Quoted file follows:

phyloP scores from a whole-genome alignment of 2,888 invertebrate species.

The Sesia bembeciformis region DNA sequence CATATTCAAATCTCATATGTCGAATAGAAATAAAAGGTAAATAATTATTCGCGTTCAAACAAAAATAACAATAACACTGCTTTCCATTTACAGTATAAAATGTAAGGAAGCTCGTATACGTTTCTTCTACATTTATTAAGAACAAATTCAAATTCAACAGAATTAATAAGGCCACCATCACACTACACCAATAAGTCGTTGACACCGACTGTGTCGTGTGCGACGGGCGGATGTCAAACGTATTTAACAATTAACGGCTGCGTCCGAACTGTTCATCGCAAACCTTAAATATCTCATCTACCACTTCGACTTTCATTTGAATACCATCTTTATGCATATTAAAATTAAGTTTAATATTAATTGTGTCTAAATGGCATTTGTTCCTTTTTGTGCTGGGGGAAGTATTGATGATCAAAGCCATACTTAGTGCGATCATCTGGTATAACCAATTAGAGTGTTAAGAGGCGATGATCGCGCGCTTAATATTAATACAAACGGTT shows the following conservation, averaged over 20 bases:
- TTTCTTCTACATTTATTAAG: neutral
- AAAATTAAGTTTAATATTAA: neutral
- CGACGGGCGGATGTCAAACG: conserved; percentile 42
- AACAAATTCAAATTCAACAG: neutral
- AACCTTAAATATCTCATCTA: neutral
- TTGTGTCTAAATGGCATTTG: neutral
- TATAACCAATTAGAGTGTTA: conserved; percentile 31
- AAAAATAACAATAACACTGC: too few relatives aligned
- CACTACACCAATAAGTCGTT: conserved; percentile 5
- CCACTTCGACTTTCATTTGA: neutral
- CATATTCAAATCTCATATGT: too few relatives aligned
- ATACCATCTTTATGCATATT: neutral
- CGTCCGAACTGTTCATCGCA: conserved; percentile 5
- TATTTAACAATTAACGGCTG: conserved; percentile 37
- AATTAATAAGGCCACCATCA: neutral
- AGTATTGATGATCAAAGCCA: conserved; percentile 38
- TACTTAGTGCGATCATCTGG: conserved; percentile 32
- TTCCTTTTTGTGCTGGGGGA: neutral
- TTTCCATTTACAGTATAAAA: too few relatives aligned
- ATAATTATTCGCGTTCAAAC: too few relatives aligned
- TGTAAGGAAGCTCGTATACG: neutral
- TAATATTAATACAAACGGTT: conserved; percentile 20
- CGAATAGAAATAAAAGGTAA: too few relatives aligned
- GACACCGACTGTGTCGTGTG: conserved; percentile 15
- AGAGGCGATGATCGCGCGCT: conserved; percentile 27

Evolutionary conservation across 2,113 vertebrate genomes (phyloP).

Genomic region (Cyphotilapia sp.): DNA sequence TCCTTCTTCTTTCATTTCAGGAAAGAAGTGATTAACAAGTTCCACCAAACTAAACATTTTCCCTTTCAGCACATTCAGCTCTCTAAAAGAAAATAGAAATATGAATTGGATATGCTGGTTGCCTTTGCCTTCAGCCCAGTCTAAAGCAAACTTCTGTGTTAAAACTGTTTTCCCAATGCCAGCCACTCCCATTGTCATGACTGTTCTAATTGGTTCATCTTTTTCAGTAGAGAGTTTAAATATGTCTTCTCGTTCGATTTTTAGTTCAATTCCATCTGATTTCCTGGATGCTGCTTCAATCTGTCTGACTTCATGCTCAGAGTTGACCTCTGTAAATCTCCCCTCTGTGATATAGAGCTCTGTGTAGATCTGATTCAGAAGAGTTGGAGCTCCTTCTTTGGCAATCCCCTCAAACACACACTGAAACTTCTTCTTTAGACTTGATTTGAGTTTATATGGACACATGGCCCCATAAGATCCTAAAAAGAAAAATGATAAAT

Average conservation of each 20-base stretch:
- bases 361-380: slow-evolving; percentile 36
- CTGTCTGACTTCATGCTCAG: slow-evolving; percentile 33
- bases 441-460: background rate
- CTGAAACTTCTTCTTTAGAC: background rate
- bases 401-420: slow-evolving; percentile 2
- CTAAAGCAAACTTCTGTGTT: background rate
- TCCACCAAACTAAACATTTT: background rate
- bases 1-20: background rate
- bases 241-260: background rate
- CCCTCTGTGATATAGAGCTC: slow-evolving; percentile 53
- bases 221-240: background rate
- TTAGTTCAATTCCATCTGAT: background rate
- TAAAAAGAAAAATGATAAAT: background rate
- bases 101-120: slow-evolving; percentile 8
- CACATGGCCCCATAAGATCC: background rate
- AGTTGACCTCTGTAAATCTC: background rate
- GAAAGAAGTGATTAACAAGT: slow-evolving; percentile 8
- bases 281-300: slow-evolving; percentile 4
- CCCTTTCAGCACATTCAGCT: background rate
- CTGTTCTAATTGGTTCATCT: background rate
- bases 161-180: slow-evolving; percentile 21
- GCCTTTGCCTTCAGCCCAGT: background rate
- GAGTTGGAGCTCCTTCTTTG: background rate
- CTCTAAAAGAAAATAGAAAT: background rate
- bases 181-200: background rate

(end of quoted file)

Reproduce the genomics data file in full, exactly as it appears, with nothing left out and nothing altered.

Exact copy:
phyloP scores from a whole-genome alignment of 2,888 invertebrate species.

The Sesia bembeciformis region DNA sequence CATATTCAAATCTCATATGTCGAATAGAAATAAAAGGTAAATAATTATTCGCGTTCAAACAAAAATAACAATAACACTGCTTTCCATTTACAGTATAAAATGTAAGGAAGCTCGTATACGTTTCTTCTACATTTATTAAGAACAAATTCAAATTCAACAGAATTAATAAGGCCACCATCACACTACACCAATAAGTCGTTGACACCGACTGTGTCGTGTGCGACGGGCGGATGTCAAACGTATTTAACAATTAACGGCTGCGTCCGAACTGTTCATCGCAAACCTTAAATATCTCATCTACCACTTCGACTTTCATTTGAATACCATCTTTATGCATATTAAAATTAAGTTTAATATTAATTGTGTCTAAATGGCATTTGTTCCTTTTTGTGCTGGGGGAAGTATTGATGATCAAAGCCATACTTAGTGCGATCATCTGGTATAACCAATTAGAGTGTTAAGAGGCGATGATCGCGCGCTTAATATTAATACAAACGGTT shows the following conservation, averaged over 20 bases:
- TTTCTTCTACATTTATTAAG: neutral
- AAAATTAAGTTTAATATTAA: neutral
- CGACGGGCGGATGTCAAACG: conserved; percentile 42
- AACAAATTCAAATTCAACAG: neutral
- AACCTTAAATATCTCATCTA: neutral
- TTGTGTCTAAATGGCATTTG: neutral
- TATAACCAATTAGAGTGTTA: conserved; percentile 31
- AAAAATAACAATAACACTGC: too few relatives aligned
- CACTACACCAATAAGTCGTT: conserved; percentile 5
- CCACTTCGACTTTCATTTGA: neutral
- CATATTCAAATCTCATATGT: too few relatives aligned
- ATACCATCTTTATGCATATT: neutral
- CGTCCGAACTGTTCATCGCA: conserved; percentile 5
- TATTTAACAATTAACGGCTG: conserved; percentile 37
- AATTAATAAGGCCACCATCA: neutral
- AGTATTGATGATCAAAGCCA: conserved; percentile 38
- TACTTAGTGCGATCATCTGG: conserved; percentile 32
- TTCCTTTTTGTGCTGGGGGA: neutral
- TTTCCATTTACAGTATAAAA: too few relatives aligned
- ATAATTATTCGCGTTCAAAC: too few relatives aligned
- TGTAAGGAAGCTCGTATACG: neutral
- TAATATTAATACAAACGGTT: conserved; percentile 20
- CGAATAGAAATAAAAGGTAA: too few relatives aligned
- GACACCGACTGTGTCGTGTG: conserved; percentile 15
- AGAGGCGATGATCGCGCGCT: conserved; percentile 27

Evolutionary conservation across 2,113 vertebrate genomes (phyloP).

Genomic region (Cyphotilapia sp.): DNA sequence TCCTTCTTCTTTCATTTCAGGAAAGAAGTGATTAACAAGTTCCACCAAACTAAACATTTTCCCTTTCAGCACATTCAGCTCTCTAAAAGAAAATAGAAATATGAATTGGATATGCTGGTTGCCTTTGCCTTCAGCCCAGTCTAAAGCAAACTTCTGTGTTAAAACTGTTTTCCCAATGCCAGCCACTCCCATTGTCATGACTGTTCTAATTGGTTCATCTTTTTCAGTAGAGAGTTTAAATATGTCTTCTCGTTCGATTTTTAGTTCAATTCCATCTGATTTCCTGGATGCTGCTTCAATCTGTCTGACTTCATGCTCAGAGTTGACCTCTGTAAATCTCCCCTCTGTGATATAGAGCTCTGTGTAGATCTGATTCAGAAGAGTTGGAGCTCCTTCTTTGGCAATCCCCTCAAACACACACTGAAACTTCTTCTTTAGACTTGATTTGAGTTTATATGGACACATGGCCCCATAAGATCCTAAAAAGAAAAATGATAAAT

Average conservation of each 20-base stretch:
- bases 361-380: slow-evolving; percentile 36
- CTGTCTGACTTCATGCTCAG: slow-evolving; percentile 33
- bases 441-460: background rate
- CTGAAACTTCTTCTTTAGAC: background rate
- bases 401-420: slow-evolving; percentile 2
- CTAAAGCAAACTTCTGTGTT: background rate
- TCCACCAAACTAAACATTTT: background rate
- bases 1-20: background rate
- bases 241-260: background rate
- CCCTCTGTGATATAGAGCTC: slow-evolving; percentile 53
- bases 221-240: background rate
- TTAGTTCAATTCCATCTGAT: background rate
- TAAAAAGAAAAATGATAAAT: background rate
- bases 101-120: slow-evolving; percentile 8
- CACATGGCCCCATAAGATCC: background rate
- AGTTGACCTCTGTAAATCTC: background rate
- GAAAGAAGTGATTAACAAGT: slow-evolving; percentile 8
- bases 281-300: slow-evolving; percentile 4
- CCCTTTCAGCACATTCAGCT: background rate
- CTGTTCTAATTGGTTCATCT: background rate
- bases 161-180: slow-evolving; percentile 21
- GCCTTTGCCTTCAGCCCAGT: background rate
- GAGTTGGAGCTCCTTCTTTG: background rate
- CTCTAAAAGAAAATAGAAAT: background rate
- bases 181-200: background rate